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Decades Later, Unexpected Reunion Allows Student to Repay Teacher's Kindness

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As a hospice social worker for AccentCare, Pedro Cortez has helped more than 300 patients and their families over the past three years navigate the end-of-life journey.

"There are days that I come home that I am mentally, physically, and emotionally exhausted, but I never come home and wonder if what I did that day mattered,” the 37-year-old Cortez said.

While each and every case is different, it is common for Cortez to form a deep, emotional bond with a patient by the end of their time together.

That is not the case, however, with Connie Pico. 

That’s because it turns out Cortez and Pico already had a bond, one formed years before Cortez walked into the 65-year-old Pico’s room at Cupertino Healthcare and Wellness Center.

The first clue for Cortez was the name.

“I was like, ‘Connie Pico, why does that name sound so familiar to me?” Cortez said.

Once he discovered that Pico, like him, was from San Jose’s east side, everything came back to him.

“I asked her, 'Connie, did you ever work with students for reading?' And she said, 'Yes,'” Cortez said. “I said, 'You were my teacher and she said, 'I remember that.’”

Cortez, the son of Mexican immigrants, grew up in a Spanish-speaking home. While his parents stressed the importance of education, he needed someone outside of his family to teach him English.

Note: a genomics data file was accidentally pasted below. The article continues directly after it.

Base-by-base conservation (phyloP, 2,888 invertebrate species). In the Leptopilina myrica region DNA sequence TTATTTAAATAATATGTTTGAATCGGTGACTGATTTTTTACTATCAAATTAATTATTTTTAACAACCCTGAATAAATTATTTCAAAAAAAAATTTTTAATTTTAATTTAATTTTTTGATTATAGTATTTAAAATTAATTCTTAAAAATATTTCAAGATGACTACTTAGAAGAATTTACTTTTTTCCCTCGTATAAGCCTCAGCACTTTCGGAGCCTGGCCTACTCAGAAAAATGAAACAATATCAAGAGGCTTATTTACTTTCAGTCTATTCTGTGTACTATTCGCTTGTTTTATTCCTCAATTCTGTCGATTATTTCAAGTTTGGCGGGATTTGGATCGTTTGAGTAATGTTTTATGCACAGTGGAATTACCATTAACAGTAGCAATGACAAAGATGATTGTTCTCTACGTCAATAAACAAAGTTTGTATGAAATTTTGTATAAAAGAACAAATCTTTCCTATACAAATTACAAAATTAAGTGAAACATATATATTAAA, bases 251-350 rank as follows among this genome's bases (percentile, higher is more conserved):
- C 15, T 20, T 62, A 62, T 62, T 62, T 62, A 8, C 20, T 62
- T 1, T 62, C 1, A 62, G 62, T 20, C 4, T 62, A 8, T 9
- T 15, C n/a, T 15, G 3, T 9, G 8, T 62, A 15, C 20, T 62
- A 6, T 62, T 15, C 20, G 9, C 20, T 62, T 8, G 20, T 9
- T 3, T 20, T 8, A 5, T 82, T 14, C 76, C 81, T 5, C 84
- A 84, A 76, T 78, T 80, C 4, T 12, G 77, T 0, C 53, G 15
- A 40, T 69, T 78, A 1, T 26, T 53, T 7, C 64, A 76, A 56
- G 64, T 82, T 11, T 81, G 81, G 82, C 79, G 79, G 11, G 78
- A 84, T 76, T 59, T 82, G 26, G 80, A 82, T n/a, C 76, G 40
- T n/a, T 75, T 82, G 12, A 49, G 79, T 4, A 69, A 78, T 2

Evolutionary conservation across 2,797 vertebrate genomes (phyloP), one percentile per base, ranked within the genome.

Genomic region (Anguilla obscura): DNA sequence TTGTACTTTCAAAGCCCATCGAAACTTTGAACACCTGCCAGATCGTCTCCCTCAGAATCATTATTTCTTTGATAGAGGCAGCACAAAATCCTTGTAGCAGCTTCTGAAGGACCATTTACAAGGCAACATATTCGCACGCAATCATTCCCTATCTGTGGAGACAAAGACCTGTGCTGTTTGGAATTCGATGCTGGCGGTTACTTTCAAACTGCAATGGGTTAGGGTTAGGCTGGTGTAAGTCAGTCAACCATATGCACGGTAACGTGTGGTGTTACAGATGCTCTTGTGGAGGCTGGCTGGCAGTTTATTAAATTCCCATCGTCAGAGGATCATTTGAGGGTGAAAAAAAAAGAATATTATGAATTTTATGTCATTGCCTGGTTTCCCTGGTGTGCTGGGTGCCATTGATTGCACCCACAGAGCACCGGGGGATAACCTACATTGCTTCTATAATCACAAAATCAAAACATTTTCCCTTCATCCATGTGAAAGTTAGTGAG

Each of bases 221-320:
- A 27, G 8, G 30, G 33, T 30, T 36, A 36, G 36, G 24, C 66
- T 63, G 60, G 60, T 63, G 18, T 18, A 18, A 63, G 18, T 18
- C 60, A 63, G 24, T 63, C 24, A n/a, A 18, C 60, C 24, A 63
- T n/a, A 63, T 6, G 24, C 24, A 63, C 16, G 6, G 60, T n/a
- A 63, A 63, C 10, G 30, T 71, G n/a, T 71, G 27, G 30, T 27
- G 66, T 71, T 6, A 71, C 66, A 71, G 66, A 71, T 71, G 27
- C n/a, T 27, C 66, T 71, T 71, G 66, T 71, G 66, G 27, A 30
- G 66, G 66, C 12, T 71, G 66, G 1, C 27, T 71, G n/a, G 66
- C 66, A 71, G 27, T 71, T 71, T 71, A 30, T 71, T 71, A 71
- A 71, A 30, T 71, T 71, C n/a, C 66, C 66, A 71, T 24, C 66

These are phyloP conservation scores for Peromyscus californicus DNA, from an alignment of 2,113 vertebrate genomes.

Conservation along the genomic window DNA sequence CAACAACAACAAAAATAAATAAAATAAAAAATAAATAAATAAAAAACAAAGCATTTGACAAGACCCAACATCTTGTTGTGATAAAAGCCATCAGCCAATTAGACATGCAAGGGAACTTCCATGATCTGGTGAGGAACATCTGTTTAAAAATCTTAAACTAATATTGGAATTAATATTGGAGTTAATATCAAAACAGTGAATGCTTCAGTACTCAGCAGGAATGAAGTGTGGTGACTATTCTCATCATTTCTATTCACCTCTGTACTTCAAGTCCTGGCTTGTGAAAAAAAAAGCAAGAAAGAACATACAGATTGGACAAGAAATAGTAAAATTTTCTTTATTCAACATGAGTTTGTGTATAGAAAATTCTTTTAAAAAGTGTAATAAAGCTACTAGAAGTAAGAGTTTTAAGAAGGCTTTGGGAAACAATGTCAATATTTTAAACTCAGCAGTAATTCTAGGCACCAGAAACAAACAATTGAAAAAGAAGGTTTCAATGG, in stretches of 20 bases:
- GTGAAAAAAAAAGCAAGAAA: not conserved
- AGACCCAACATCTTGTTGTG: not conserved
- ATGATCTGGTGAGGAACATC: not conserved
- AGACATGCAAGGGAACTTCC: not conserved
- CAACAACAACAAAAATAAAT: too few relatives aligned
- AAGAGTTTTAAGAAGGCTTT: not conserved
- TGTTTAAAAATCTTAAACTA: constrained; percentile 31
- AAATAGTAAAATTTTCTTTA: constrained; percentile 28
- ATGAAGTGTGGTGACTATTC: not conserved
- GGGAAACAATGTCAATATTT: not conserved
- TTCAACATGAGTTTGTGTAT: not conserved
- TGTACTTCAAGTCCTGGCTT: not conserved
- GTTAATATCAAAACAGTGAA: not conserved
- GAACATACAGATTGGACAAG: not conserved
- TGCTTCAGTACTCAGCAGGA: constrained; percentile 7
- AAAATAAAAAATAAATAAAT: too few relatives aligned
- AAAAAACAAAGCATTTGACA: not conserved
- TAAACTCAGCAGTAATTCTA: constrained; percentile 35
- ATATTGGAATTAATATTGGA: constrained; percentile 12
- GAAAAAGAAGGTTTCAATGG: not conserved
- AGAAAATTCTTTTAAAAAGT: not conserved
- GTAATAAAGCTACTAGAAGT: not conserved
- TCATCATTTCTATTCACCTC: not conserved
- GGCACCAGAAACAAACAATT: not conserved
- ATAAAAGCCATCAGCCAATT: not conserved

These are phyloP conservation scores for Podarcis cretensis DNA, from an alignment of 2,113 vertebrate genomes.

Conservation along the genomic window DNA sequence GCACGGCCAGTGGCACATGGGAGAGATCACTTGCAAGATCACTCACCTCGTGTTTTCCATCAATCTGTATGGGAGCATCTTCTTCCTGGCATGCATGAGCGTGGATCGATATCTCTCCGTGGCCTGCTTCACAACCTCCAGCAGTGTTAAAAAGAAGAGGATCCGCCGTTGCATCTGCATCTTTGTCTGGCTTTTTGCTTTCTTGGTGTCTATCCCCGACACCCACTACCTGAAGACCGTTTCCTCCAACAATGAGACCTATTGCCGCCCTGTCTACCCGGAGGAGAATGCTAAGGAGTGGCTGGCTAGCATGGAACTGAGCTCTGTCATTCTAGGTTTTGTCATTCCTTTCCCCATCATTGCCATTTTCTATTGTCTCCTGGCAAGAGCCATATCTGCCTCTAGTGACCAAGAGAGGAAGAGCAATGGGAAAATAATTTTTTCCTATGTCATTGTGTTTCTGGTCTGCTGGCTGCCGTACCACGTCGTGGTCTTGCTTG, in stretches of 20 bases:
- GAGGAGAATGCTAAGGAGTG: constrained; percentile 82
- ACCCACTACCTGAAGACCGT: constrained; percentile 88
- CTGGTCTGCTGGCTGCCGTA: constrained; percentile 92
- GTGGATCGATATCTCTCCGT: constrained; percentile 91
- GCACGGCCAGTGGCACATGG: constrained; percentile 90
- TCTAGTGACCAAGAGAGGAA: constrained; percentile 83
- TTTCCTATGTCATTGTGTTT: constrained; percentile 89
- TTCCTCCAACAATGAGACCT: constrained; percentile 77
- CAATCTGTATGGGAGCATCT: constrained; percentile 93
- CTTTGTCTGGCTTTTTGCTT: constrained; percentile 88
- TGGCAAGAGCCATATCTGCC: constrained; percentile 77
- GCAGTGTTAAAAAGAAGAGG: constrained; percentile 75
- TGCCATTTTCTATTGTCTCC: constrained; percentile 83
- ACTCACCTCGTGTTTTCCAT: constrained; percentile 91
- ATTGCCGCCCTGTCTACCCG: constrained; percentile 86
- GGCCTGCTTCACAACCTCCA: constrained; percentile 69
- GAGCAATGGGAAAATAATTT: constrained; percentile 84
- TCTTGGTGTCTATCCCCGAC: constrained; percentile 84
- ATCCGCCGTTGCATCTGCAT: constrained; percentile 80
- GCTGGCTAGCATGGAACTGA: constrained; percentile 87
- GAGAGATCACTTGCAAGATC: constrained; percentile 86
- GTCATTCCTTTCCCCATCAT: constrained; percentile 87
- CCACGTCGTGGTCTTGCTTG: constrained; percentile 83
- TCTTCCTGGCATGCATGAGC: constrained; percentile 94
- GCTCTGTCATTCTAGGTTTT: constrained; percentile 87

At Dorsa Elementary School, Cortez found that person in Pico.

"I just remember how approachable she was, how warm, loving. I mean, it was like when you wanted to talk to her she was always so positive and she was always so engaged and she was always willing to listen,” said Cortez. 

Cortez said it was Pico who taught him not just how to read but how to love reading. It was the foundation of the academic and professional success Cortez has earned since then.

And to now be able to use all that he has learned to help Connie? It’s humbling, Cortez said.

"It was a moment that had me full of gratitude," he said. "It was a moment of bliss and joy. It's just a moment of peace.”

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